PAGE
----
Approximately 5% of persons taking aspirin will have heartburn after a single dose. Bleeding in the stomach and ulceration may follow in susceptible individuals, and is the affliction, which results in most of the deaths from aspirin. Nearly 70% of persons taking aspirin daily show a daily blood loss of ½ to 1 ½ teaspoons, and 10% of patients lose as much as 2 teaspoons of blood daily. Aspirin may double the time necessary for human blood to clot, increasing the likelihood of hemorrhage.

By far, the most disabling of the adverse reactions to aspirin is that of asthma. Attacks of asthma are often caused by very small amounts of the drug, and may be accompanied by swelling of the larynx, abdominal pain, and shock. In an occasional case, death may occur within minutes. Fortunately, this type of sensitivity is unusual, occurring in less than 0.2% of the general population.

Aspirin is a major cause of death in children up to 6 years of age, accounting for more than 500 deaths from overdosages each year. One should never consider any drug, whether over-the-counter or prescription, to be totally safe. No one, and especially not children, should be exposed unnecessarily to any drug. And never expose the unborn baby to drugs, no matter how mild, including antacids used for heartburn, antihistamines for motion sickness, or any other drug or chemical. This point cannot be emphasized too strongly, as many infants are marked for life because of a small exposure to a chemical, which the mother took while she was pregnant. Often the defect in the child is of a biochemical nature, rather than a structural abnormality. Perhaps the baby will not be able to make a certain enzyme needed to digest a particular nutrient, or make an essential blood component.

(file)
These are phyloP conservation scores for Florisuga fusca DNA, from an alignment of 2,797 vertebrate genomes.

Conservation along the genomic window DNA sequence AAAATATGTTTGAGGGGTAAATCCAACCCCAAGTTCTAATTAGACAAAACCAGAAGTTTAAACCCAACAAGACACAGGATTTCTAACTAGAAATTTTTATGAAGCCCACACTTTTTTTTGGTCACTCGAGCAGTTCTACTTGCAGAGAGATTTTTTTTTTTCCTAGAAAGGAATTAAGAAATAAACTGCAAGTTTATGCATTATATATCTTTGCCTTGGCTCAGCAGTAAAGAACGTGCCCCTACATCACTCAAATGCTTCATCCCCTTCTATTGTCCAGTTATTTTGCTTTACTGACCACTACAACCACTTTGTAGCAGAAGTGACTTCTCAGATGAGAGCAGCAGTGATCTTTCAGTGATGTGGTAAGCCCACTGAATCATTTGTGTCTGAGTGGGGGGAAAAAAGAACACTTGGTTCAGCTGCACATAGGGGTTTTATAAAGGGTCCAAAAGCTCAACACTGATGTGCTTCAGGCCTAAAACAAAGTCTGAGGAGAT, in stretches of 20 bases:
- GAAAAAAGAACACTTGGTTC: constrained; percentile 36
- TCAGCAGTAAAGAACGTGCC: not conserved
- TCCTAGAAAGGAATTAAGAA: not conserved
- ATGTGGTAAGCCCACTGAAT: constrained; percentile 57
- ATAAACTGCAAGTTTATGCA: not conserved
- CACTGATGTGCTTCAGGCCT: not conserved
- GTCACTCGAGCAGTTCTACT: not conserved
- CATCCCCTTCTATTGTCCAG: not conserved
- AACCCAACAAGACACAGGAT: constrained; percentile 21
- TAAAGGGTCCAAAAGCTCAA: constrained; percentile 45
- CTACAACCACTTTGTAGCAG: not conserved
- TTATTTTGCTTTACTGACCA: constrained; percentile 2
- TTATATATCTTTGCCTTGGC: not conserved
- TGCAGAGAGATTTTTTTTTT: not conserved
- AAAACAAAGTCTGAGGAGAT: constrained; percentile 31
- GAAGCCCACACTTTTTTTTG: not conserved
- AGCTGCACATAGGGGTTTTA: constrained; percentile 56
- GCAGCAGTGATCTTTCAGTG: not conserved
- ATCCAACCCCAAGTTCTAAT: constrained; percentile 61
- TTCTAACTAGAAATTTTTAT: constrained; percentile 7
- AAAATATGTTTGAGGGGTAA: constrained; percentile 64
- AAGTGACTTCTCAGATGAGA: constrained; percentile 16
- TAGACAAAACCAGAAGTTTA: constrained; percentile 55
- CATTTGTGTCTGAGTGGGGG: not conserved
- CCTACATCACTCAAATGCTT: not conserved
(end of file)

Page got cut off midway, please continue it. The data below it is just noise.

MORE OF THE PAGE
Most pain and fever can be easily controlled without aspirin or Tylenol. To control pain use heat or cold, or alternating applications of both, applying the heat or cold by a variety of different routes—heating pad, hot water bottle, ice cap, an ordinary fruit jar filled with ice or hot water and wrapped in a towel. Other methods include a hot tub bath, a hot shower, a "short cold bath" (30-120 seconds in cold bath water of 50-65 degrees). Usually, hot water applied directly to the part, if practicable, is the most effective, the temperature of the water being from 105-110 degrees, depending on the health of the individual and the part to be treated, but the easiest method should be tried first. Generally, the hot applications should be as hot as can be tolerated, and the cold applications should be as cold as you can get them. Alternating hot and cold packs may be applied to the chest, to the abdomen, or to any part for aches and pains. Wring a towel from hot water and place it on the painful part for 3-6 minutes. Replace the hot compress with an ice-cold compress for 30-60 seconds. Alternate in this fashion for 3-5 changes.

If headache relief is needed, put the feet in hot water for 30 minutes. The headache will dissolve into the footbath! Of course, if one is a severe diabetic on insulin, or has known blockage of arteries to the legs, this treatment should not be used, for even ordinary temperatures can sometimes cause blisters in these persons.

Common fevers can easily be treated by sitting in a hot tub bath from 105 to 110 degrees, until the skin is quite red and profuse sweating occurs. After the first five minutes, keep an ice cold cloth to the forehead, or from the beginning if the fever starts out over 101 degrees. Take a cup of hot water or hot herb tea when sweating begins. When the skin is red and the patient is sweating profusely, after 10-20 minutes, finish off the remedy as follows:

  1. Work fast to take a brief spray of cool water over the entire body from the chin downward;
  2. then do a quick friction rub-down with a coarse towel;
  3. wrap a bathrobe around you, jump into bed, and sweat for half an hour;
  4. arise, take a brief, normal shower, if needed, to cleanse the skin and relieve a sense of chilliness after sweating, and
  5. re-dress.